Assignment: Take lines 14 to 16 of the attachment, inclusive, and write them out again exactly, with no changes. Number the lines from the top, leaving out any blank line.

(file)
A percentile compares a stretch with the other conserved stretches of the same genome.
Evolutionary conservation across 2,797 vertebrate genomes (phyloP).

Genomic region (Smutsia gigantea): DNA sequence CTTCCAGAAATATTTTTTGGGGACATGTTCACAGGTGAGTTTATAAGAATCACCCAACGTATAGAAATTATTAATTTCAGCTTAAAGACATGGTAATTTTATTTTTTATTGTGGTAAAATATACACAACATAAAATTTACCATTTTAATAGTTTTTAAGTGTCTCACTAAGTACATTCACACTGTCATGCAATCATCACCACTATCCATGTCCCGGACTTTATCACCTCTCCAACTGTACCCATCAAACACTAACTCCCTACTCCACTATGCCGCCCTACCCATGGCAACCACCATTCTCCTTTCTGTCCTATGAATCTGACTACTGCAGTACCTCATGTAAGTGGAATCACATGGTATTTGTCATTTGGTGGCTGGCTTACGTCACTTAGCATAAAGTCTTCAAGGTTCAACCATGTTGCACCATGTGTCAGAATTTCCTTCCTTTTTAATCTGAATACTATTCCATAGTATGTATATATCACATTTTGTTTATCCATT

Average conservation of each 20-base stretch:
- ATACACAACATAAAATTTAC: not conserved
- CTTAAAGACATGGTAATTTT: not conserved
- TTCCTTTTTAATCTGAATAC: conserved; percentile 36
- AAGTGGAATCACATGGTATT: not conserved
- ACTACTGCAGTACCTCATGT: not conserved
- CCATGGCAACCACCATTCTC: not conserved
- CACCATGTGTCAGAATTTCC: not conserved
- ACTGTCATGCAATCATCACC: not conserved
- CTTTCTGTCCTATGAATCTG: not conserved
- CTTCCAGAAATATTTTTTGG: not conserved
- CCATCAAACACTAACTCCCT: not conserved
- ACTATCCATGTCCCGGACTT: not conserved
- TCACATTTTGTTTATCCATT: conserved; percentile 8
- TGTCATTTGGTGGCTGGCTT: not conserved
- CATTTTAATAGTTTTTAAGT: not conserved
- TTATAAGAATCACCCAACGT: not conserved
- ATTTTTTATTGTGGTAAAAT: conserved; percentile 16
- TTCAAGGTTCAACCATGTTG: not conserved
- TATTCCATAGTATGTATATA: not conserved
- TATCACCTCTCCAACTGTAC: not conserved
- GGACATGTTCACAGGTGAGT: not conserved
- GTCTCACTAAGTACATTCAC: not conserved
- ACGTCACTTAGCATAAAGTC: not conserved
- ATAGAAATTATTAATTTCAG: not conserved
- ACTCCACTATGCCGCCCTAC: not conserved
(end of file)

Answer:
- CTTCCAGAAATATTTTTTGG: not conserved
- CCATCAAACACTAACTCCCT: not conserved
- ACTATCCATGTCCCGGACTT: not conserved